Brooks Denies Any Knowledge of Hacking as Tabloid Editor

Rebekah Brooks told a London court that she had no knowledge of the private detective at the center of the phone-hacking scandal while she edited News Corp.’s News of the World tabloid a decade ago.

Brooks, who edited the tabloid from 2000 to 2003, said Glenn Mulcaire’s illegal activities were never brought to her attention. Brooks, 45, testified for the first time in the 14-week-old trial, telling jurors about her connections to politicians and company Chairman Rupert Murdoch.

Brooks, the former chief executive officer of News Corp.’s U.K. unit, is one of seven people on trial for charges related to wrongdoing at News Corp. newspapers. A scandal triggered by news that reporters hacked the phone of a murdered schoolgirl led Murdoch to close the News of the World in July 2011.

Mulcaire, employed by the weekly tabloid to intercept voice mails, has pleaded guilty to phone hacking charges. Brooks, wearing a navy blue dress, with her red hair tied back, said in response to questions from her lawyer, Jonathan Laidlaw, that she had no knowledge of Mulcaire “at all.”

“It is impossible for an editor to know every source of every story,” she said. One issue of the tabloid would have about 200 stories in it, she said.

Laidlaw started Brooks’s defense by telling jurors that the former head of News Corp.’s U.K. unit isn’t on trial because of her links to Murdoch or the company’s political views.

Shadow Agendas

The case against Brooks is taking place in the shadow of “agendas that are being pursued elsewhere,” Laidlaw told the court.

Earlier yesterday, Judge John Saunders told jurors to acquit Brooks of a bribery charge related to allegations she approved a payment for a photo taken of Prince William at a party in a bikini. The judge said there was considerable uncertainty about where the picture came from.

Film stars, politicians and celebrities have testified at the trial as prosecutors focused on what they say was criminal activity carried out by News Corp. reporters, placing Brooks at the heart of it all. The opening days of the case last year were punctuated by a letter that showed Brooks had a six-year-affair with Andy Coulson, another defendant in the case.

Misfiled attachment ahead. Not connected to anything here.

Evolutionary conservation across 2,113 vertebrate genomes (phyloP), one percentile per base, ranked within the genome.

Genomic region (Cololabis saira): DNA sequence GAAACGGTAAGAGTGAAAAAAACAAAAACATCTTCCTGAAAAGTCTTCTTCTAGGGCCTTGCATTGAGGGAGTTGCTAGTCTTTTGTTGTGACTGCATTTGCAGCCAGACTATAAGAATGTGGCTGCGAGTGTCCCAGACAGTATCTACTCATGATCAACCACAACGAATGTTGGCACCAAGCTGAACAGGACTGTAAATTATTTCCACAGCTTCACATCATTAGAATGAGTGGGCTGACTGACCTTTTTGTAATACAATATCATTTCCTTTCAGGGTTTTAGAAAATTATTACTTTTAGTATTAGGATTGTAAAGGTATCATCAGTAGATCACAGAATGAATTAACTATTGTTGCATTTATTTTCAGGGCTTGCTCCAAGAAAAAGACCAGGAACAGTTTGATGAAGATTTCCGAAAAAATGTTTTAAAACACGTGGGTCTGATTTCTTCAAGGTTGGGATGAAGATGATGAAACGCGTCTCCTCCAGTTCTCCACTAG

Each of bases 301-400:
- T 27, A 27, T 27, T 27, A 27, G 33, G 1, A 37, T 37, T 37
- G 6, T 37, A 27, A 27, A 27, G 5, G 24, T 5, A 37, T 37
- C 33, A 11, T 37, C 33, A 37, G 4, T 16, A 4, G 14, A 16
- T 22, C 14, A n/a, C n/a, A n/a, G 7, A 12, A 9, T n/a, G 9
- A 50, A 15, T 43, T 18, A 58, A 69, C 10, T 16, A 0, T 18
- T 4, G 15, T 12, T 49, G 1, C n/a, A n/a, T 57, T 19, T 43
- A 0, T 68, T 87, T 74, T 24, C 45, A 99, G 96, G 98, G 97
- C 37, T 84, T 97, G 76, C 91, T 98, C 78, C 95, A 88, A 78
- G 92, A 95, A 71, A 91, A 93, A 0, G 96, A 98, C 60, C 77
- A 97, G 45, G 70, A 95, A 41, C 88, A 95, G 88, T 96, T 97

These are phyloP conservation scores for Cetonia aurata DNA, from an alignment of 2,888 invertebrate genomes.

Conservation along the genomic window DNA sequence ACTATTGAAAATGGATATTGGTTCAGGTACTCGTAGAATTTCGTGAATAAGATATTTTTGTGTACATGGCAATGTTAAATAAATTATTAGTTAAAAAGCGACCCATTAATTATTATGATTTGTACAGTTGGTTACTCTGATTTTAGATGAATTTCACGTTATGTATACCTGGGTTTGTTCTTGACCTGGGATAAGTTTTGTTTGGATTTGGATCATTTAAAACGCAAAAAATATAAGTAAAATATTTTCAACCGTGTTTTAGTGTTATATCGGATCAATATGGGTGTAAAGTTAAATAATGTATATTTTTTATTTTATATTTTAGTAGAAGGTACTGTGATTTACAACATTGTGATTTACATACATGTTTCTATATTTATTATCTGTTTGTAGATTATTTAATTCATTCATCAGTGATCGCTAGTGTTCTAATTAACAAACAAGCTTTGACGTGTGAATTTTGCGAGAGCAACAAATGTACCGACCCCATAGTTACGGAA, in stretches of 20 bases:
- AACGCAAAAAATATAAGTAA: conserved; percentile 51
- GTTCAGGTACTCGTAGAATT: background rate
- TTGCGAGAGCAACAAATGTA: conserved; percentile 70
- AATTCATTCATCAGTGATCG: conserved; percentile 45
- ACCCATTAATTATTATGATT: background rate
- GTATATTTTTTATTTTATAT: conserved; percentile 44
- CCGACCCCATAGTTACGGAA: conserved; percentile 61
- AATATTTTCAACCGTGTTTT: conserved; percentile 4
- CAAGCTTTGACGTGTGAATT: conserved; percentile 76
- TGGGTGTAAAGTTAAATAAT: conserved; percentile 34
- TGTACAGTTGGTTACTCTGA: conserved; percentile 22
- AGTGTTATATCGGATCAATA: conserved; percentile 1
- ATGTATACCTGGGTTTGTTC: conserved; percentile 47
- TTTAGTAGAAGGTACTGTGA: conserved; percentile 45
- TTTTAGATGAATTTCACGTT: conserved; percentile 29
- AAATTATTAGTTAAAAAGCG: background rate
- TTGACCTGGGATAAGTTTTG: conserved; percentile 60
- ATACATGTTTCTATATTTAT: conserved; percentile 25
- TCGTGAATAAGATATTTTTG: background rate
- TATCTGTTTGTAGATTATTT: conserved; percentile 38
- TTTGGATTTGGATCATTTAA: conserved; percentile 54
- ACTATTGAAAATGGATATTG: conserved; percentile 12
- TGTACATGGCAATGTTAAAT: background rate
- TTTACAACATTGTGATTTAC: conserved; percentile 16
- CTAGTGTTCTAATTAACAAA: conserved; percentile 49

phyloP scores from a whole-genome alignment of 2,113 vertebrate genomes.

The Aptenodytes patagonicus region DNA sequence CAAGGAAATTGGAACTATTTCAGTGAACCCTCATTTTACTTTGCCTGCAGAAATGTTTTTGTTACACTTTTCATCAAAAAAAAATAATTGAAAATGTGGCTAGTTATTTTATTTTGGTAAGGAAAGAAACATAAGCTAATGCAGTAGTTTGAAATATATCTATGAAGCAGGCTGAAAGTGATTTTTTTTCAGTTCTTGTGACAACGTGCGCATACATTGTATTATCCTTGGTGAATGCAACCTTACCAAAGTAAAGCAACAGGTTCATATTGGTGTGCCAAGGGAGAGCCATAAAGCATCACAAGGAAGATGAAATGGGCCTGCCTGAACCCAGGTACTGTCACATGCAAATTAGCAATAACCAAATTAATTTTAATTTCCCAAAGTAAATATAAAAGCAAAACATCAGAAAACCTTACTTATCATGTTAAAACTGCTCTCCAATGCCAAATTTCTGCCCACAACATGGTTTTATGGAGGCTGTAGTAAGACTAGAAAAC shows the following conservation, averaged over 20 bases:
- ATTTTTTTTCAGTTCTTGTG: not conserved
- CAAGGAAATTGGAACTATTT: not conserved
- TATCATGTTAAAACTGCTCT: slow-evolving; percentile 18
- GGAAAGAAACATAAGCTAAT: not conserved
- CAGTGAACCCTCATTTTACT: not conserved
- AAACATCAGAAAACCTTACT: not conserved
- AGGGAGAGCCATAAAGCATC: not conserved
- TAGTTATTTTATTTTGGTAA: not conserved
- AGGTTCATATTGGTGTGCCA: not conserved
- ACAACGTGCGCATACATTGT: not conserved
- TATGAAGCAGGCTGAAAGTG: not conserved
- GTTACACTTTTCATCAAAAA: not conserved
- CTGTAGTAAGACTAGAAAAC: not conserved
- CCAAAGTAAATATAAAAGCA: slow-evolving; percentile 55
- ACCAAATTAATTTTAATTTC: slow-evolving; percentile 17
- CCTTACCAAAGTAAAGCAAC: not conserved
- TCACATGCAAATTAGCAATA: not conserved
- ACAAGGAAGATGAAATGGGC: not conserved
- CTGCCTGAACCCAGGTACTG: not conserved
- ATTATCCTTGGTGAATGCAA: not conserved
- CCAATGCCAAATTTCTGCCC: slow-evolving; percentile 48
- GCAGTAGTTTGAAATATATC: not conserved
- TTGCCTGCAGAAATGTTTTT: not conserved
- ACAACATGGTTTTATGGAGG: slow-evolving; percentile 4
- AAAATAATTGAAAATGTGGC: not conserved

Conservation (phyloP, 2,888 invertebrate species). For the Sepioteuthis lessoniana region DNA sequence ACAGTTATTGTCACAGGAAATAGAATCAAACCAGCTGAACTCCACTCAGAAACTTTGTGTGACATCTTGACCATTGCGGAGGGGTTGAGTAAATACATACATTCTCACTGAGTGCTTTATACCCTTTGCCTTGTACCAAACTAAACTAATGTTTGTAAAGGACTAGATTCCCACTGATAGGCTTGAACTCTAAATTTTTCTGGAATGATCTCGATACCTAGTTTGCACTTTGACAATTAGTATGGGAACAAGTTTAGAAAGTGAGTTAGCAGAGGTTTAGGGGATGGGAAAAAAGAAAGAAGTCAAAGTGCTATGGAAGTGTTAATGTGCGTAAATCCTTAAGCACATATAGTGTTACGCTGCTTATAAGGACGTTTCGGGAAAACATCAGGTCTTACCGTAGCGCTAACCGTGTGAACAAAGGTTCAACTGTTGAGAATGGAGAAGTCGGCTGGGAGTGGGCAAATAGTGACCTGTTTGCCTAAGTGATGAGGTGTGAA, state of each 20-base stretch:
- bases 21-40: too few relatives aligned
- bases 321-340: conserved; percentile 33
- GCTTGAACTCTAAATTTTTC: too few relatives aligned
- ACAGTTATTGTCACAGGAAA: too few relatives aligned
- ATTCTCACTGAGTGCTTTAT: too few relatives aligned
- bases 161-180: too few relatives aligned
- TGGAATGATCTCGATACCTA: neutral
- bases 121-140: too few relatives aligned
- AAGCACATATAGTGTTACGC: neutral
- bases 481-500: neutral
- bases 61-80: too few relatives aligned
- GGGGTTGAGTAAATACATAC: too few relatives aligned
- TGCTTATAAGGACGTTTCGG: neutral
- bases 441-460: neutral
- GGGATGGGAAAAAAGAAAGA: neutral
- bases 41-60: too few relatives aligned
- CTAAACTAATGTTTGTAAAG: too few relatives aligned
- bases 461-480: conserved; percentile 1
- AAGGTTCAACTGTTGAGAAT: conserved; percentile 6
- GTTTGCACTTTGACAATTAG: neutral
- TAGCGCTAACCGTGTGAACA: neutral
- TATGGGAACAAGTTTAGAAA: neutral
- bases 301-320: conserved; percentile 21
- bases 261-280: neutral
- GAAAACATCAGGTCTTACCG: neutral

Brooks yesterday recalled her early days as a senior journalist at the company and her first meeting with Murdoch. He advised her to keep her head down and work hard.

“He was particularly keen for me to take a strict path on any kind of publicity,” Brooks said. Murdoch doesn’t like his “editors spouting forth their opinions” on TV or radio, she said. “I made the fatal error of telling him” a magazine wanted to interview her and “his reaction was very grim.”

Old-School Misogyny

Brooks, who was editor of the News of the World by the age of 31, said she was subject to “a bit of old-school misogyny” when in a senior role.

Celebrity stories are an integral part of tabloid newspaper culture. Brooks said that while she was features editor of the News of the World, she spent $250,000 on a 1995 story about Hugh Grant and a prostitute, Divine Brown. The amount included about $100,000 to fly Brown and her family to a safe location in Nevada and housing costs.

Prosecutors submitted an e-mail to jurors on Feb. 18 that showed Brooks discussed the scandal with former U.K. Prime Minister Tony Blair on the day after News Corp. closed the News of the World. Blair offered to unofficially advise Brooks and Murdoch on how to handle the matter, Brooks said in the e-mail.

Sleeping Pills

“Keep strong and definitely sleeping pills,” Blair told Brooks, according to the e-mail submitted by prosecutors. “Need to have clear heads and remember no rash short term solutions as they only give you long term headaches.”

Brooks told the jury yesterday that she first met Blair and other members of his Labour Party at a speech on education in 1997. Later that year, the Sun backed Blair’s successful election campaign.

Brooks said she was born in northwest England in 1968 to a gardener father and a personal-assistant mother. She cared for her grandparents growing up, she said yesterday.

“My mum says that I told her when I was eight that I wanted to be a journalist,” Brooks, who also edited News Corp.’s daily Sun newspaper before taking an executive role, told jurors.

The defendants in the case include not only Coulson, but also her current husband, Charlie Brooks. Prosecutors say that Brooks directed a conspiracy to destroy evidence at the height of the scandal along with her husband and colleagues.

Coulson, a former editor of the News of the World. went on to become a press aide to Prime Minister David Cameron.

Stuart Kuttner, the former managing editor of the News of the World, is accused of phone hacking. The newspaper’s one-time royal reporter, Clive Goodman, is charged with conspiring to commit misconduct in a public office.

Brooks’s husband, Charlie, her former assistant Cheryl Carter, and the U.K. unit’s former head of security, Mark Hanna, face charges of conspiring to pervert the course of justice. All seven have pleaded not guilty to the charges.

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